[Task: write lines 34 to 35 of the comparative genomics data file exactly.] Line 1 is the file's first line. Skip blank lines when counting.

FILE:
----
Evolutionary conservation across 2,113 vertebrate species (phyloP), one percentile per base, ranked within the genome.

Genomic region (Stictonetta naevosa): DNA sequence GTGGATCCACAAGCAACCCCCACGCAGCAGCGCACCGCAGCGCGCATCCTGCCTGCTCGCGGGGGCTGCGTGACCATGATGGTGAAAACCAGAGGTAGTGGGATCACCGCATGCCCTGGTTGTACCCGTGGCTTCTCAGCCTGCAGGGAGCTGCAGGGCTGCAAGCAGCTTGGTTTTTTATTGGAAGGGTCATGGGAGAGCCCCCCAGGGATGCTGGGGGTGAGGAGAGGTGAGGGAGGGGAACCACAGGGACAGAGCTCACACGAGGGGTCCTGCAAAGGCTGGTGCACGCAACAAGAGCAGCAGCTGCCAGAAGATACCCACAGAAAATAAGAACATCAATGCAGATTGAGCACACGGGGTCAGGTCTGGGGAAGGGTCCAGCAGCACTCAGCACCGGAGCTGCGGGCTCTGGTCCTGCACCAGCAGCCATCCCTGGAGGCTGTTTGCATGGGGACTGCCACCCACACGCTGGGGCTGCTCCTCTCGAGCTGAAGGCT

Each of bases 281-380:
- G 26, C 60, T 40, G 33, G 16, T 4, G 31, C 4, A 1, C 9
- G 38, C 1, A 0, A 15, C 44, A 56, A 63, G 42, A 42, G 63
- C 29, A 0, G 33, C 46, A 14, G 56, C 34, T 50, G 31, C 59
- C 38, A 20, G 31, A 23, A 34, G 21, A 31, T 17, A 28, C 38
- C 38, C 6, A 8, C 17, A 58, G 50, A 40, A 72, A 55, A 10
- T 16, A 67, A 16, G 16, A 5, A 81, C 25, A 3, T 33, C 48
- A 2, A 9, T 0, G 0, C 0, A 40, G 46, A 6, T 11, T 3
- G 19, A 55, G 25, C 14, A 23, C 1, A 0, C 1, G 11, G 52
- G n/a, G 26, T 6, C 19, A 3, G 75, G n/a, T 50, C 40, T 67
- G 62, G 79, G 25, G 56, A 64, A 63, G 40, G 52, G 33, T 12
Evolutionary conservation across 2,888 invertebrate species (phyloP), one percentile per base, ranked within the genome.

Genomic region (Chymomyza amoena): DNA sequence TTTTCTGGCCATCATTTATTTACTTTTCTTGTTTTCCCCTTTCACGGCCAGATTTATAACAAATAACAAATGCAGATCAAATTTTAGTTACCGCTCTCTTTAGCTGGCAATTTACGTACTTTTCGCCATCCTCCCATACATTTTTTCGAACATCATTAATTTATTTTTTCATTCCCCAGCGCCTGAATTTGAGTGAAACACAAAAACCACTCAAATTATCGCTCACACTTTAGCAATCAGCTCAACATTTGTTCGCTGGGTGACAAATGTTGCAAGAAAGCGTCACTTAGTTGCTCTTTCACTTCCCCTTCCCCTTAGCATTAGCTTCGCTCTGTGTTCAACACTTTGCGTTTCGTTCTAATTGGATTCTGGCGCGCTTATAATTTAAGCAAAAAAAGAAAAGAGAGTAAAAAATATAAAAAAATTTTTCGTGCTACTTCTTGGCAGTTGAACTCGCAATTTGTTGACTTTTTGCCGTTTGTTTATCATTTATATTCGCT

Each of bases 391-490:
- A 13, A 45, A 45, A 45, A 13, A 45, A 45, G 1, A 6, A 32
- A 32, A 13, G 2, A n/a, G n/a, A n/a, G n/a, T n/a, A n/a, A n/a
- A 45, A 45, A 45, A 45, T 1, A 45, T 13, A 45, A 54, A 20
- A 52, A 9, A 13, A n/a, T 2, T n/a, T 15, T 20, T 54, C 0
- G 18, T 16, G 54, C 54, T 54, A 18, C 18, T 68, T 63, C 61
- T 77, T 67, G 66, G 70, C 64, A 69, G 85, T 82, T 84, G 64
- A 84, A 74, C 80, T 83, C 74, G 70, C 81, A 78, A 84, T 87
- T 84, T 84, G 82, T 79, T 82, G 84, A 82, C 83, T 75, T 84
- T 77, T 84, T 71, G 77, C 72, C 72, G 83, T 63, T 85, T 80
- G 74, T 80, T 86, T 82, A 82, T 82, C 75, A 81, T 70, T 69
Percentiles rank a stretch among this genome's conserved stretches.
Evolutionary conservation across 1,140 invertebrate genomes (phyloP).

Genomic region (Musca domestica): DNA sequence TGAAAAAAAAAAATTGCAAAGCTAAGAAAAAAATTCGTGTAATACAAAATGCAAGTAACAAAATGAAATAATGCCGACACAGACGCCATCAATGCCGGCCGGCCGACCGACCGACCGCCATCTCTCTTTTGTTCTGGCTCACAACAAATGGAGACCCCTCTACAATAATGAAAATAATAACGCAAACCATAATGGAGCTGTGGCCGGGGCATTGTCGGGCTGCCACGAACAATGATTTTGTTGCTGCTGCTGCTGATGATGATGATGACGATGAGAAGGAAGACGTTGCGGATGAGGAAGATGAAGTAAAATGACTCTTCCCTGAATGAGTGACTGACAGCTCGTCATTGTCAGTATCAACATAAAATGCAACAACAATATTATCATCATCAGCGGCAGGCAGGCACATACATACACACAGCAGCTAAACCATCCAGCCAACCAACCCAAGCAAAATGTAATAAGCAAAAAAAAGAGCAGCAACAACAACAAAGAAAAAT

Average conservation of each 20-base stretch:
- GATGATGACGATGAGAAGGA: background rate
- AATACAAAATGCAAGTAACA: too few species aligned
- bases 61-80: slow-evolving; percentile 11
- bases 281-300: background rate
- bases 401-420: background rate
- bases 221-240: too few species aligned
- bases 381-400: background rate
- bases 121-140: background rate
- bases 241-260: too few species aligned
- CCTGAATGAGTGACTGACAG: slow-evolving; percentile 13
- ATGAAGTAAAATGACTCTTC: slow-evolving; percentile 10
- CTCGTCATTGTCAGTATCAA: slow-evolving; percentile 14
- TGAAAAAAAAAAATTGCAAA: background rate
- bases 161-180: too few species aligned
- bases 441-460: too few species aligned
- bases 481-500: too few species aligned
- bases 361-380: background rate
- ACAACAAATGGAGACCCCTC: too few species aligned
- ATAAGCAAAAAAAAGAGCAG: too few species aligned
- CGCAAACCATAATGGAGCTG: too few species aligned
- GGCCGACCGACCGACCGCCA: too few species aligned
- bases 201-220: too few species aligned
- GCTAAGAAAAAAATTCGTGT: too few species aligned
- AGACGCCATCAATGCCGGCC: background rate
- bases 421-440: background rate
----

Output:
- bases 281-300: background rate
- bases 401-420: background rate